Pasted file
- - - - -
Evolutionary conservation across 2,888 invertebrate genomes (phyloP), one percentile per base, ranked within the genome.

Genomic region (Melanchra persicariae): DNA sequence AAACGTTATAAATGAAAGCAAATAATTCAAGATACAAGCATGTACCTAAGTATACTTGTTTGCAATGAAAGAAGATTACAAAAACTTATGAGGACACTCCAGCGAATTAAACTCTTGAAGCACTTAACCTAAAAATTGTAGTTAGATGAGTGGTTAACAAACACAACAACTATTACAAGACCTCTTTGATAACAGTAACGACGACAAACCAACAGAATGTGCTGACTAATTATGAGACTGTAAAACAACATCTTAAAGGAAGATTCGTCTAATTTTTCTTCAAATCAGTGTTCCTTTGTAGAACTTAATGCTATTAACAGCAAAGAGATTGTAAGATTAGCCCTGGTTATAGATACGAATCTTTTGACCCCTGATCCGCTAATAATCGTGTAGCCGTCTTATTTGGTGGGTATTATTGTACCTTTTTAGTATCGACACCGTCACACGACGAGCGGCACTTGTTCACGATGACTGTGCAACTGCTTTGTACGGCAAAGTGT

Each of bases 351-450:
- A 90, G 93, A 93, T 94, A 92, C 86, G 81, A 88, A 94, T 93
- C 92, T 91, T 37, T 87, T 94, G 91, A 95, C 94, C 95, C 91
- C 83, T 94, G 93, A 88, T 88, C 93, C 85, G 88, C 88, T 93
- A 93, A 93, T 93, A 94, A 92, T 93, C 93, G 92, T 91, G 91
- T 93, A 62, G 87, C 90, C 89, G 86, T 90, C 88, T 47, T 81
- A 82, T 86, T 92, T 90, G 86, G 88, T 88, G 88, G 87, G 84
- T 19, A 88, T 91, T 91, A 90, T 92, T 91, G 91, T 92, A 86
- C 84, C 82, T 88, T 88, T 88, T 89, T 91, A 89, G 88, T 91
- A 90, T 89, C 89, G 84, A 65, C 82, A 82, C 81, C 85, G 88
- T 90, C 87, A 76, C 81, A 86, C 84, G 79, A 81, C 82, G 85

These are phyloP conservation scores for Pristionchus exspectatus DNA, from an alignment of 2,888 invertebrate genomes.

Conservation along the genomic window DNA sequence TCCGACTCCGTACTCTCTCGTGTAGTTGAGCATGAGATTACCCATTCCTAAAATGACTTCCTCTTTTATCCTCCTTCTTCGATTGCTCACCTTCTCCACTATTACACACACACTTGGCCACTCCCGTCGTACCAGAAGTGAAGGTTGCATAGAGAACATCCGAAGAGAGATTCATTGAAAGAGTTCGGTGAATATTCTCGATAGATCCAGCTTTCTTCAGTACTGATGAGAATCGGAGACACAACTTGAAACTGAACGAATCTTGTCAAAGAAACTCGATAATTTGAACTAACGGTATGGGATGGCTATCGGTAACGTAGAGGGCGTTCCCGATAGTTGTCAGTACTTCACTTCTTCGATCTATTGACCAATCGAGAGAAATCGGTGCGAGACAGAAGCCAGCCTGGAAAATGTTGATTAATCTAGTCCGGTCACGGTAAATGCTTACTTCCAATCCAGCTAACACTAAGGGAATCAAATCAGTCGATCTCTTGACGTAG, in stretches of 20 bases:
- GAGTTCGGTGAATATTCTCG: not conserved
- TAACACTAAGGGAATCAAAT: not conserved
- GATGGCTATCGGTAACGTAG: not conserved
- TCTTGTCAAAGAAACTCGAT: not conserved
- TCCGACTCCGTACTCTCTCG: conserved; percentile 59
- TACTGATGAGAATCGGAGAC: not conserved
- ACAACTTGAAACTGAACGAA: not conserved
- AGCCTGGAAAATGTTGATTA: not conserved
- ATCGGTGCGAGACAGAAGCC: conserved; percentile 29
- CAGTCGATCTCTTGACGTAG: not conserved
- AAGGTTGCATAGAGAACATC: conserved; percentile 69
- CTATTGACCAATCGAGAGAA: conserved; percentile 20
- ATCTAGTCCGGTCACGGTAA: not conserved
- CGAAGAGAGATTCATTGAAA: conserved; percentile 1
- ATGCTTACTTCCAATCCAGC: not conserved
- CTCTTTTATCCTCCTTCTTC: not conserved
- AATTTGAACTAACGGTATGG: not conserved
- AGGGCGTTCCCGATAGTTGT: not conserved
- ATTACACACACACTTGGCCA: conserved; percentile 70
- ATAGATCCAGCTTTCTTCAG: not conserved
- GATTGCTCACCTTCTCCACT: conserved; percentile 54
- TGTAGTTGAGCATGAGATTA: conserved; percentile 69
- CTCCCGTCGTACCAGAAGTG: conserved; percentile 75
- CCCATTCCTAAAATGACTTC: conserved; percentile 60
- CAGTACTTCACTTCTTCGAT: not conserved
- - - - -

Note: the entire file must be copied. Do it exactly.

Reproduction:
Evolutionary conservation across 2,888 invertebrate genomes (phyloP), one percentile per base, ranked within the genome.

Genomic region (Melanchra persicariae): DNA sequence AAACGTTATAAATGAAAGCAAATAATTCAAGATACAAGCATGTACCTAAGTATACTTGTTTGCAATGAAAGAAGATTACAAAAACTTATGAGGACACTCCAGCGAATTAAACTCTTGAAGCACTTAACCTAAAAATTGTAGTTAGATGAGTGGTTAACAAACACAACAACTATTACAAGACCTCTTTGATAACAGTAACGACGACAAACCAACAGAATGTGCTGACTAATTATGAGACTGTAAAACAACATCTTAAAGGAAGATTCGTCTAATTTTTCTTCAAATCAGTGTTCCTTTGTAGAACTTAATGCTATTAACAGCAAAGAGATTGTAAGATTAGCCCTGGTTATAGATACGAATCTTTTGACCCCTGATCCGCTAATAATCGTGTAGCCGTCTTATTTGGTGGGTATTATTGTACCTTTTTAGTATCGACACCGTCACACGACGAGCGGCACTTGTTCACGATGACTGTGCAACTGCTTTGTACGGCAAAGTGT

Each of bases 351-450:
- A 90, G 93, A 93, T 94, A 92, C 86, G 81, A 88, A 94, T 93
- C 92, T 91, T 37, T 87, T 94, G 91, A 95, C 94, C 95, C 91
- C 83, T 94, G 93, A 88, T 88, C 93, C 85, G 88, C 88, T 93
- A 93, A 93, T 93, A 94, A 92, T 93, C 93, G 92, T 91, G 91
- T 93, A 62, G 87, C 90, C 89, G 86, T 90, C 88, T 47, T 81
- A 82, T 86, T 92, T 90, G 86, G 88, T 88, G 88, G 87, G 84
- T 19, A 88, T 91, T 91, A 90, T 92, T 91, G 91, T 92, A 86
- C 84, C 82, T 88, T 88, T 88, T 89, T 91, A 89, G 88, T 91
- A 90, T 89, C 89, G 84, A 65, C 82, A 82, C 81, C 85, G 88
- T 90, C 87, A 76, C 81, A 86, C 84, G 79, A 81, C 82, G 85

These are phyloP conservation scores for Pristionchus exspectatus DNA, from an alignment of 2,888 invertebrate genomes.

Conservation along the genomic window DNA sequence TCCGACTCCGTACTCTCTCGTGTAGTTGAGCATGAGATTACCCATTCCTAAAATGACTTCCTCTTTTATCCTCCTTCTTCGATTGCTCACCTTCTCCACTATTACACACACACTTGGCCACTCCCGTCGTACCAGAAGTGAAGGTTGCATAGAGAACATCCGAAGAGAGATTCATTGAAAGAGTTCGGTGAATATTCTCGATAGATCCAGCTTTCTTCAGTACTGATGAGAATCGGAGACACAACTTGAAACTGAACGAATCTTGTCAAAGAAACTCGATAATTTGAACTAACGGTATGGGATGGCTATCGGTAACGTAGAGGGCGTTCCCGATAGTTGTCAGTACTTCACTTCTTCGATCTATTGACCAATCGAGAGAAATCGGTGCGAGACAGAAGCCAGCCTGGAAAATGTTGATTAATCTAGTCCGGTCACGGTAAATGCTTACTTCCAATCCAGCTAACACTAAGGGAATCAAATCAGTCGATCTCTTGACGTAG, in stretches of 20 bases:
- GAGTTCGGTGAATATTCTCG: not conserved
- TAACACTAAGGGAATCAAAT: not conserved
- GATGGCTATCGGTAACGTAG: not conserved
- TCTTGTCAAAGAAACTCGAT: not conserved
- TCCGACTCCGTACTCTCTCG: conserved; percentile 59
- TACTGATGAGAATCGGAGAC: not conserved
- ACAACTTGAAACTGAACGAA: not conserved
- AGCCTGGAAAATGTTGATTA: not conserved
- ATCGGTGCGAGACAGAAGCC: conserved; percentile 29
- CAGTCGATCTCTTGACGTAG: not conserved
- AAGGTTGCATAGAGAACATC: conserved; percentile 69
- CTATTGACCAATCGAGAGAA: conserved; percentile 20
- ATCTAGTCCGGTCACGGTAA: not conserved
- CGAAGAGAGATTCATTGAAA: conserved; percentile 1
- ATGCTTACTTCCAATCCAGC: not conserved
- CTCTTTTATCCTCCTTCTTC: not conserved
- AATTTGAACTAACGGTATGG: not conserved
- AGGGCGTTCCCGATAGTTGT: not conserved
- ATTACACACACACTTGGCCA: conserved; percentile 70
- ATAGATCCAGCTTTCTTCAG: not conserved
- GATTGCTCACCTTCTCCACT: conserved; percentile 54
- TGTAGTTGAGCATGAGATTA: conserved; percentile 69
- CTCCCGTCGTACCAGAAGTG: conserved; percentile 75
- CCCATTCCTAAAATGACTTC: conserved; percentile 60
- CAGTACTTCACTTCTTCGAT: not conserved